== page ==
View Full Version : High Contrast Film

P. Victor
29-Aug-2004, 12:59
Greeting, forists. Iīm new in this discussion forum and hereīs the question: Is Kodalith (ISO 5) still manufactered? Iīve been looking for it and i canīt find it!


Roger Scott
29-Aug-2004, 17:52

Recently I was looking for the same film but was unable to find it (at least in Australia) so it wouldn't surprise me if Kodak no longer make it. I ended up purchasing some Maco genius Lith film (claimed ISO 25) but haven't yet had a chance to try it. It's not very expensive and may be worth a test to see if it'll do what you want. It's available in 4x5 and 8x10.

Regards, Roger.

John Cook
29-Aug-2004, 18:28
It is still listed on B&H's website:


29-Aug-2004, 20:12
From the Siverprint.co.uk web site:

"MACO GENIUS FILM If you're going to give a film a name, go for the top. What the name does not disclose though, is that this is a lith type sheet film, and a good replacement for Kodalith Ortho, which is now discontinued."

Silverprint have it listed in sizes up to 16x20 inches. Looks like Roger's suggestion is the way to go these days...

Alternately, if it is slow speed Ortho that you are interested in rather than Lith, there are a couple of ortho films from Ilford & Bergger.


P. Victor
29-Aug-2004, 23:00
Thanks, folks. As a matter fact, Bob, the low speed is what I am interested at. Iīll take a look at Ilfordīs Catalog.

See ya.

Jim Galli
30-Aug-2004, 09:24
I use Freestyle's (http://www.freestylephoto.biz/sc_prod.php?cat_id=&pid=1214) APHS Ortho Litho for this. ASA 3.

Roger Scott
30-Aug-2004, 17:20
Hi again,

One quick note about the Ilford Ortho Plus is that its claimed ISO rating is 80 in daylight (40 for tungsten). I've used it for unsharp masking (pictorial contrast) with excellent results. With these films the difference between pictorial and high contrast is mostly due to the developer. One way to slow down things down is by using coloured filters between the film and the light source. The Arista APHS mentioned above sounds like it's worth a test.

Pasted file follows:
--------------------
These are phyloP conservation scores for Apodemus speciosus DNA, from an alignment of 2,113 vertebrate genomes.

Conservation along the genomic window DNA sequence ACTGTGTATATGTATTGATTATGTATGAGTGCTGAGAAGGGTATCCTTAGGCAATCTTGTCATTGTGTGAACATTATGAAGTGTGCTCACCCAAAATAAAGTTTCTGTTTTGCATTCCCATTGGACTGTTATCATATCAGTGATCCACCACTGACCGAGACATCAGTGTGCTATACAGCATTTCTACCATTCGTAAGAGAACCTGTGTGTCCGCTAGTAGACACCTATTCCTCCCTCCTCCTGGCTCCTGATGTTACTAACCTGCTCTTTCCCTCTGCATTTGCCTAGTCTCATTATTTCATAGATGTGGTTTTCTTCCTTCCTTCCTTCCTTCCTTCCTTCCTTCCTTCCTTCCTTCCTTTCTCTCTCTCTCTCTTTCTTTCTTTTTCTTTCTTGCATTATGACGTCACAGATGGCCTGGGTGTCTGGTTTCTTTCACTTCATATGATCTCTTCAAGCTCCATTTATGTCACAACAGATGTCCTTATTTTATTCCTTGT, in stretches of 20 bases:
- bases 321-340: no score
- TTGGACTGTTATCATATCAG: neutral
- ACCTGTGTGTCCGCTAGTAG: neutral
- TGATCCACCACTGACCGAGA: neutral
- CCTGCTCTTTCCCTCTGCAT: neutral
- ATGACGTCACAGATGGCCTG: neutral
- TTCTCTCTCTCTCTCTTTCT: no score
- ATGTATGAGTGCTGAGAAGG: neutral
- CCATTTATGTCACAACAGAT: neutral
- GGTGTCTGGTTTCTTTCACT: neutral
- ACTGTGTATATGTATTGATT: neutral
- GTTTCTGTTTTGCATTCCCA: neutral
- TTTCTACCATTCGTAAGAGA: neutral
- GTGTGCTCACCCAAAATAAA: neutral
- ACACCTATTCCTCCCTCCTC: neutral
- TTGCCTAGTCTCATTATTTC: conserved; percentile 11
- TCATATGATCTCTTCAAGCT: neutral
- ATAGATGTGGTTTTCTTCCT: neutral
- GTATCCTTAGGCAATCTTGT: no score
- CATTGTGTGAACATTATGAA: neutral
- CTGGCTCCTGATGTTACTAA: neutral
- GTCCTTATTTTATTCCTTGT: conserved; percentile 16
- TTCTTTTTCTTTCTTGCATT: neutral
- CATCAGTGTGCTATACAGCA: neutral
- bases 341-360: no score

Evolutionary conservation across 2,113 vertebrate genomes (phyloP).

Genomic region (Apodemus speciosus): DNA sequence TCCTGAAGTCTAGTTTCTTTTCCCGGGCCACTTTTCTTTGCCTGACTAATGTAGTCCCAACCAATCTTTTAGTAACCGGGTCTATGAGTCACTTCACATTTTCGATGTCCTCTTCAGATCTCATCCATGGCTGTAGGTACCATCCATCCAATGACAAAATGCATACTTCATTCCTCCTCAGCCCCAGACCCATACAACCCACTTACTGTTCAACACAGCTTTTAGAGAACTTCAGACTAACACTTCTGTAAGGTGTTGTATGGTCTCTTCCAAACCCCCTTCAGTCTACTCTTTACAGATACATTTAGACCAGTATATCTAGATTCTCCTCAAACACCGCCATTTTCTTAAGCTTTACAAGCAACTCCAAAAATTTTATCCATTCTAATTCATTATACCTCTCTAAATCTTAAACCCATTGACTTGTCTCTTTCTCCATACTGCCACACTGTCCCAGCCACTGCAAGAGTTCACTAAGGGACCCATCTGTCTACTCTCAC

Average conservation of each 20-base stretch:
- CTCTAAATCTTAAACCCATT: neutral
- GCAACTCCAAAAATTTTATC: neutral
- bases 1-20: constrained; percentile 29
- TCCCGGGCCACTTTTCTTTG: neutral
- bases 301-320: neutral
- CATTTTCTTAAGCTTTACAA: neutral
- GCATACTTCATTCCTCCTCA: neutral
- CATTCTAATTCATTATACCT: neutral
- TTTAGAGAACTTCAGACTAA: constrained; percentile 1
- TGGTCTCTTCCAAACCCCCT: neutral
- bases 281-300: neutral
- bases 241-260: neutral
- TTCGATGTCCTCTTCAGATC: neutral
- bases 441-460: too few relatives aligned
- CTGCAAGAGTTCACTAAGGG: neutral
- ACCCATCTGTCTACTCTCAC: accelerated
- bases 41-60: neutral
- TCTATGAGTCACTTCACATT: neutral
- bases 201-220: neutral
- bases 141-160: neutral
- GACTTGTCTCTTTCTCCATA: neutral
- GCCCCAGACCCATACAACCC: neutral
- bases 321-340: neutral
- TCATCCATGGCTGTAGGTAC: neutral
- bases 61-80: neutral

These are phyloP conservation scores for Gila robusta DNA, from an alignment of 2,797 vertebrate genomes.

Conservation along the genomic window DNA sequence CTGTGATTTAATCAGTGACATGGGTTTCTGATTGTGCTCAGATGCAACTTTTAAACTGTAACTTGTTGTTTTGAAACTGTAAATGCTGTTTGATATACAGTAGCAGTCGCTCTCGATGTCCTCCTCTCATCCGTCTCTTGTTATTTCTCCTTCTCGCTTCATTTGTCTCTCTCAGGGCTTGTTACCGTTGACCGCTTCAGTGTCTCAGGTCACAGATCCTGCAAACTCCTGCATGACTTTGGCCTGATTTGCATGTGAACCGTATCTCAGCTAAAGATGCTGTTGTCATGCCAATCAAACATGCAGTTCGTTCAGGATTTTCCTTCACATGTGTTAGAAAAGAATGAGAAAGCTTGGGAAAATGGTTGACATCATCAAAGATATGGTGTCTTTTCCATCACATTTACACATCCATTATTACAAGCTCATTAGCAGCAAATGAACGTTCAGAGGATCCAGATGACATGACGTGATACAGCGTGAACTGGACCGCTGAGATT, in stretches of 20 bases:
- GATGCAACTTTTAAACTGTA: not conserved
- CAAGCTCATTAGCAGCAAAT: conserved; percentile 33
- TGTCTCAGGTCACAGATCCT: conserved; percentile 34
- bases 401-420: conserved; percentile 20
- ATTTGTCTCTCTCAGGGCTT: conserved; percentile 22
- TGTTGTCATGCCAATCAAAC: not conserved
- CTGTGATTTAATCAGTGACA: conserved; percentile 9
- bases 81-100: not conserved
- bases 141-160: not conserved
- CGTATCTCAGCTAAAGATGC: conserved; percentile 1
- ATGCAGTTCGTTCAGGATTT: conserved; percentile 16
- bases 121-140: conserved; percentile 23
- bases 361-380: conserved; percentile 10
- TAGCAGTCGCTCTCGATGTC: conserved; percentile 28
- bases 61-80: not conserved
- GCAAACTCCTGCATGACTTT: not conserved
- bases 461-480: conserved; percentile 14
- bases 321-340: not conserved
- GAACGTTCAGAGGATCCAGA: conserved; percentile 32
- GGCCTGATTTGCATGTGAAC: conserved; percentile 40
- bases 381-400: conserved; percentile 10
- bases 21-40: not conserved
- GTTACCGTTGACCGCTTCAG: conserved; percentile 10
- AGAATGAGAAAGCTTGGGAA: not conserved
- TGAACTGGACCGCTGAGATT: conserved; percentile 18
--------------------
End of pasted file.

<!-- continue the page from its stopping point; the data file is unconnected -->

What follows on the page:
P. Victor
30-Aug-2004, 22:21
Thanks you all for the replies. I think Iīll try Arista, Jim, because at B&H they only sell the 100 sheet box. It is too expensive. Iīm only 19 and my father is a photographer. He owns a tradicional laboratory, where I can make experiments about developing and ampliation. Iīll post, then, another 3 questions: What is the best way to increase contrast onto slow films during its developing? Is it possible to apply the Kodalith Developer to a fast film (like TRI-X 400) or to the Arista ISO 3?


Roger Scott
31-Aug-2004, 02:14
Just realised I made a grammatical typo with my reply - whoops. Anyway without knowing exactly what process you're using or what result you're trying to achieve perhaps the following will help. You can increase contrast by leaving the film in the developer for longer with the downside being an increase in base fog and grain. Lith type developers give the highest contrast followed by print developers followed by film developers (see the Ilford Ortho Plus datasheet for example graphs of characteristic curves using these three types of developers). You can process any film with any developer but you'll need to experiment with both exposure and developing times and results vary. Conventional Panchromatic films tend not to work as well as the Lith or copy type films as the former are optimised to compress the tonal range of bright sunlight and dark shadows onto a negative (ie they're designed to reduce contrast). Orthochromatic films offer the advantage of being able to work under a dark red safelight so you can see what's happening. Having said all that if you already have some Tri-X and Kodalith developer give it a shot - from a knowledge perspective it can only be a success.